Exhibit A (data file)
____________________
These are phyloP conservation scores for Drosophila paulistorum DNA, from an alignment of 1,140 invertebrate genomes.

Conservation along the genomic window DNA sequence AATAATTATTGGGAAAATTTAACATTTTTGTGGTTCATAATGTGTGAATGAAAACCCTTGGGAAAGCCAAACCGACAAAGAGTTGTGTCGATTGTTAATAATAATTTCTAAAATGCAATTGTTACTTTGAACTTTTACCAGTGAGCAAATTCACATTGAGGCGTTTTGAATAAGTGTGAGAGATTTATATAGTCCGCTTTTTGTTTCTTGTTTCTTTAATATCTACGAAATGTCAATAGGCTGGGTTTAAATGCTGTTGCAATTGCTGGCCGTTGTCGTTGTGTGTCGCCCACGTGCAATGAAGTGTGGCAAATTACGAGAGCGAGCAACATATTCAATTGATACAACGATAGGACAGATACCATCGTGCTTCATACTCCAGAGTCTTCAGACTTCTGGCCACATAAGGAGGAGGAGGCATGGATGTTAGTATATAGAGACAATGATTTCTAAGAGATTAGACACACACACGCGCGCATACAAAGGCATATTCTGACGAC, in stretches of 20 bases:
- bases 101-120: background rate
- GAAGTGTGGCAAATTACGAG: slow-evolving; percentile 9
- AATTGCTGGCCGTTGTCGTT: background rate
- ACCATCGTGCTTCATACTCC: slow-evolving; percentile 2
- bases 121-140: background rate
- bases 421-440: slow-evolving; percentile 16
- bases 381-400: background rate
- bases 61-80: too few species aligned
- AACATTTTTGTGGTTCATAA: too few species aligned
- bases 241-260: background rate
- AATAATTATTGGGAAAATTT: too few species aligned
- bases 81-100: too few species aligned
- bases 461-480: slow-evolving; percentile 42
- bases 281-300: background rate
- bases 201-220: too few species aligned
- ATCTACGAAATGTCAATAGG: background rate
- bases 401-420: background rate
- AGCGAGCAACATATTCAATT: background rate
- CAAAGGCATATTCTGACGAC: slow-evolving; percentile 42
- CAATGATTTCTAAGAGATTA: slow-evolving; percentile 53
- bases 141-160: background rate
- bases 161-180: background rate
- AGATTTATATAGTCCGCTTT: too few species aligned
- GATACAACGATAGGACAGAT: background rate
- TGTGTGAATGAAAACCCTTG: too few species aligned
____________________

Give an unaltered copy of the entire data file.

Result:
These are phyloP conservation scores for Drosophila paulistorum DNA, from an alignment of 1,140 invertebrate genomes.

Conservation along the genomic window DNA sequence AATAATTATTGGGAAAATTTAACATTTTTGTGGTTCATAATGTGTGAATGAAAACCCTTGGGAAAGCCAAACCGACAAAGAGTTGTGTCGATTGTTAATAATAATTTCTAAAATGCAATTGTTACTTTGAACTTTTACCAGTGAGCAAATTCACATTGAGGCGTTTTGAATAAGTGTGAGAGATTTATATAGTCCGCTTTTTGTTTCTTGTTTCTTTAATATCTACGAAATGTCAATAGGCTGGGTTTAAATGCTGTTGCAATTGCTGGCCGTTGTCGTTGTGTGTCGCCCACGTGCAATGAAGTGTGGCAAATTACGAGAGCGAGCAACATATTCAATTGATACAACGATAGGACAGATACCATCGTGCTTCATACTCCAGAGTCTTCAGACTTCTGGCCACATAAGGAGGAGGAGGCATGGATGTTAGTATATAGAGACAATGATTTCTAAGAGATTAGACACACACACGCGCGCATACAAAGGCATATTCTGACGAC, in stretches of 20 bases:
- bases 101-120: background rate
- GAAGTGTGGCAAATTACGAG: slow-evolving; percentile 9
- AATTGCTGGCCGTTGTCGTT: background rate
- ACCATCGTGCTTCATACTCC: slow-evolving; percentile 2
- bases 121-140: background rate
- bases 421-440: slow-evolving; percentile 16
- bases 381-400: background rate
- bases 61-80: too few species aligned
- AACATTTTTGTGGTTCATAA: too few species aligned
- bases 241-260: background rate
- AATAATTATTGGGAAAATTT: too few species aligned
- bases 81-100: too few species aligned
- bases 461-480: slow-evolving; percentile 42
- bases 281-300: background rate
- bases 201-220: too few species aligned
- ATCTACGAAATGTCAATAGG: background rate
- bases 401-420: background rate
- AGCGAGCAACATATTCAATT: background rate
- CAAAGGCATATTCTGACGAC: slow-evolving; percentile 42
- CAATGATTTCTAAGAGATTA: slow-evolving; percentile 53
- bases 141-160: background rate
- bases 161-180: background rate
- AGATTTATATAGTCCGCTTT: too few species aligned
- GATACAACGATAGGACAGAT: background rate
- TGTGTGAATGAAAACCCTTG: too few species aligned